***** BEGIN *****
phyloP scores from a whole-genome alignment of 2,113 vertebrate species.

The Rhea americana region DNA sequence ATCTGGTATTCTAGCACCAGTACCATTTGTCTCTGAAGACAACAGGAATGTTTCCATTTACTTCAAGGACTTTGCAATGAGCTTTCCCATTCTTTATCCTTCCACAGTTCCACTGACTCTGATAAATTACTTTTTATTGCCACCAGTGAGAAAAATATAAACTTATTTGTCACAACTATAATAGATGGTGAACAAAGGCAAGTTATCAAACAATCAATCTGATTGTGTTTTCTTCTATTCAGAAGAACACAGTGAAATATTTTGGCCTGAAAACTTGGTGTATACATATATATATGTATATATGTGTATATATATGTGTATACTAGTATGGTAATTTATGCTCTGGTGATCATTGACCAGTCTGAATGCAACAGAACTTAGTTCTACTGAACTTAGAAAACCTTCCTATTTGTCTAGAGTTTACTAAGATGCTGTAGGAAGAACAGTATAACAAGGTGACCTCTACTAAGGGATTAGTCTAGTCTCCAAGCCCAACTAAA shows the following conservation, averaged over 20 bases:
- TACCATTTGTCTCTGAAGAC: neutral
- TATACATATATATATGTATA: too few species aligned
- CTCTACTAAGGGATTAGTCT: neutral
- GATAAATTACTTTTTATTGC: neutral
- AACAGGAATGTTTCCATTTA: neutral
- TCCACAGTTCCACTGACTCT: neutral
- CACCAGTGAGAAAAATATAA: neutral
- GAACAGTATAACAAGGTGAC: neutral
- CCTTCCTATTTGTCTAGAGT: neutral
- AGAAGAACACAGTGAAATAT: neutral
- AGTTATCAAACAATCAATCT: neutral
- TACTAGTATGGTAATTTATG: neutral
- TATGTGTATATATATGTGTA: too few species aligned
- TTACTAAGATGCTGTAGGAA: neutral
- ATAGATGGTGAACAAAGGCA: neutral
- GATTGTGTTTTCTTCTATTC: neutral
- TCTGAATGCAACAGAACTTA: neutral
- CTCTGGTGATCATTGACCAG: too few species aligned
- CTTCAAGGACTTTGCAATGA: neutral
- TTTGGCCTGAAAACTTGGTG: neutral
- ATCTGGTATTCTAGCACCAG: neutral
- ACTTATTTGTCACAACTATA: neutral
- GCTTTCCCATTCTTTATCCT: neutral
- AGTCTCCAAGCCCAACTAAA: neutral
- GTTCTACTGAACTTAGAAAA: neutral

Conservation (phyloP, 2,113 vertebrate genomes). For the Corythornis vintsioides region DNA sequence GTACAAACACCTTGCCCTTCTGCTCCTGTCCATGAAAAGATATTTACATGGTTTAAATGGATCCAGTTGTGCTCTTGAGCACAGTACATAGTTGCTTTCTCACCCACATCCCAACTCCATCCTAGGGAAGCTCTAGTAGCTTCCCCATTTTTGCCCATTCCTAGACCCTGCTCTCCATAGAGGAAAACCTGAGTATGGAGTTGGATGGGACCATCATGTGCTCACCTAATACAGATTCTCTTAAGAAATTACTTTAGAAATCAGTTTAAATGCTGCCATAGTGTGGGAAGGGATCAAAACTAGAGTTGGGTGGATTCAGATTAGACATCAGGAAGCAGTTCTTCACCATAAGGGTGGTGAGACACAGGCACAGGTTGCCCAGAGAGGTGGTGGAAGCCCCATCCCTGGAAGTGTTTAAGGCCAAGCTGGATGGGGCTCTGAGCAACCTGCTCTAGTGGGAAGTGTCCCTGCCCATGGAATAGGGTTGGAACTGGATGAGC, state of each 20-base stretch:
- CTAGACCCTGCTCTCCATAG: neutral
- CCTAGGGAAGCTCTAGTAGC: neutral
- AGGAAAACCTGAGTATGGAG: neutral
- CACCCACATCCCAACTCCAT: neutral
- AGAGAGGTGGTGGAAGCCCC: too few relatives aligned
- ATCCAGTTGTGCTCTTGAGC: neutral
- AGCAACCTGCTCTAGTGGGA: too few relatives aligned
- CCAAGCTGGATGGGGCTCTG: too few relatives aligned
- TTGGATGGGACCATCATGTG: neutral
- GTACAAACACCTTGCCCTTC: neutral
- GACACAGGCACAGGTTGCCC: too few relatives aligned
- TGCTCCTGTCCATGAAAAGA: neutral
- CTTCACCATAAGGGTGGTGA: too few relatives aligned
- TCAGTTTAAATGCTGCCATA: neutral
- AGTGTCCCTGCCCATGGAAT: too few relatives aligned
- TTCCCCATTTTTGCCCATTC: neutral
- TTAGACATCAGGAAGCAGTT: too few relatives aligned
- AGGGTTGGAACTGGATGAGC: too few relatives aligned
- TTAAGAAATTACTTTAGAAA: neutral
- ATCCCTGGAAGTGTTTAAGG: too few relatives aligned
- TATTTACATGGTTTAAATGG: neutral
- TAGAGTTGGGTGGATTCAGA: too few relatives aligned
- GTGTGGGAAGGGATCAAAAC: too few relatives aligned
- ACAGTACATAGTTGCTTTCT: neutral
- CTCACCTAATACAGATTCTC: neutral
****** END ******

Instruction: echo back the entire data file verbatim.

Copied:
phyloP scores from a whole-genome alignment of 2,113 vertebrate species.

The Rhea americana region DNA sequence ATCTGGTATTCTAGCACCAGTACCATTTGTCTCTGAAGACAACAGGAATGTTTCCATTTACTTCAAGGACTTTGCAATGAGCTTTCCCATTCTTTATCCTTCCACAGTTCCACTGACTCTGATAAATTACTTTTTATTGCCACCAGTGAGAAAAATATAAACTTATTTGTCACAACTATAATAGATGGTGAACAAAGGCAAGTTATCAAACAATCAATCTGATTGTGTTTTCTTCTATTCAGAAGAACACAGTGAAATATTTTGGCCTGAAAACTTGGTGTATACATATATATATGTATATATGTGTATATATATGTGTATACTAGTATGGTAATTTATGCTCTGGTGATCATTGACCAGTCTGAATGCAACAGAACTTAGTTCTACTGAACTTAGAAAACCTTCCTATTTGTCTAGAGTTTACTAAGATGCTGTAGGAAGAACAGTATAACAAGGTGACCTCTACTAAGGGATTAGTCTAGTCTCCAAGCCCAACTAAA shows the following conservation, averaged over 20 bases:
- TACCATTTGTCTCTGAAGAC: neutral
- TATACATATATATATGTATA: too few species aligned
- CTCTACTAAGGGATTAGTCT: neutral
- GATAAATTACTTTTTATTGC: neutral
- AACAGGAATGTTTCCATTTA: neutral
- TCCACAGTTCCACTGACTCT: neutral
- CACCAGTGAGAAAAATATAA: neutral
- GAACAGTATAACAAGGTGAC: neutral
- CCTTCCTATTTGTCTAGAGT: neutral
- AGAAGAACACAGTGAAATAT: neutral
- AGTTATCAAACAATCAATCT: neutral
- TACTAGTATGGTAATTTATG: neutral
- TATGTGTATATATATGTGTA: too few species aligned
- TTACTAAGATGCTGTAGGAA: neutral
- ATAGATGGTGAACAAAGGCA: neutral
- GATTGTGTTTTCTTCTATTC: neutral
- TCTGAATGCAACAGAACTTA: neutral
- CTCTGGTGATCATTGACCAG: too few species aligned
- CTTCAAGGACTTTGCAATGA: neutral
- TTTGGCCTGAAAACTTGGTG: neutral
- ATCTGGTATTCTAGCACCAG: neutral
- ACTTATTTGTCACAACTATA: neutral
- GCTTTCCCATTCTTTATCCT: neutral
- AGTCTCCAAGCCCAACTAAA: neutral
- GTTCTACTGAACTTAGAAAA: neutral

Conservation (phyloP, 2,113 vertebrate genomes). For the Corythornis vintsioides region DNA sequence GTACAAACACCTTGCCCTTCTGCTCCTGTCCATGAAAAGATATTTACATGGTTTAAATGGATCCAGTTGTGCTCTTGAGCACAGTACATAGTTGCTTTCTCACCCACATCCCAACTCCATCCTAGGGAAGCTCTAGTAGCTTCCCCATTTTTGCCCATTCCTAGACCCTGCTCTCCATAGAGGAAAACCTGAGTATGGAGTTGGATGGGACCATCATGTGCTCACCTAATACAGATTCTCTTAAGAAATTACTTTAGAAATCAGTTTAAATGCTGCCATAGTGTGGGAAGGGATCAAAACTAGAGTTGGGTGGATTCAGATTAGACATCAGGAAGCAGTTCTTCACCATAAGGGTGGTGAGACACAGGCACAGGTTGCCCAGAGAGGTGGTGGAAGCCCCATCCCTGGAAGTGTTTAAGGCCAAGCTGGATGGGGCTCTGAGCAACCTGCTCTAGTGGGAAGTGTCCCTGCCCATGGAATAGGGTTGGAACTGGATGAGC, state of each 20-base stretch:
- CTAGACCCTGCTCTCCATAG: neutral
- CCTAGGGAAGCTCTAGTAGC: neutral
- AGGAAAACCTGAGTATGGAG: neutral
- CACCCACATCCCAACTCCAT: neutral
- AGAGAGGTGGTGGAAGCCCC: too few relatives aligned
- ATCCAGTTGTGCTCTTGAGC: neutral
- AGCAACCTGCTCTAGTGGGA: too few relatives aligned
- CCAAGCTGGATGGGGCTCTG: too few relatives aligned
- TTGGATGGGACCATCATGTG: neutral
- GTACAAACACCTTGCCCTTC: neutral
- GACACAGGCACAGGTTGCCC: too few relatives aligned
- TGCTCCTGTCCATGAAAAGA: neutral
- CTTCACCATAAGGGTGGTGA: too few relatives aligned
- TCAGTTTAAATGCTGCCATA: neutral
- AGTGTCCCTGCCCATGGAAT: too few relatives aligned
- TTCCCCATTTTTGCCCATTC: neutral
- TTAGACATCAGGAAGCAGTT: too few relatives aligned
- AGGGTTGGAACTGGATGAGC: too few relatives aligned
- TTAAGAAATTACTTTAGAAA: neutral
- ATCCCTGGAAGTGTTTAAGG: too few relatives aligned
- TATTTACATGGTTTAAATGG: neutral
- TAGAGTTGGGTGGATTCAGA: too few relatives aligned
- GTGTGGGAAGGGATCAAAAC: too few relatives aligned
- ACAGTACATAGTTGCTTTCT: neutral
- CTCACCTAATACAGATTCTC: neutral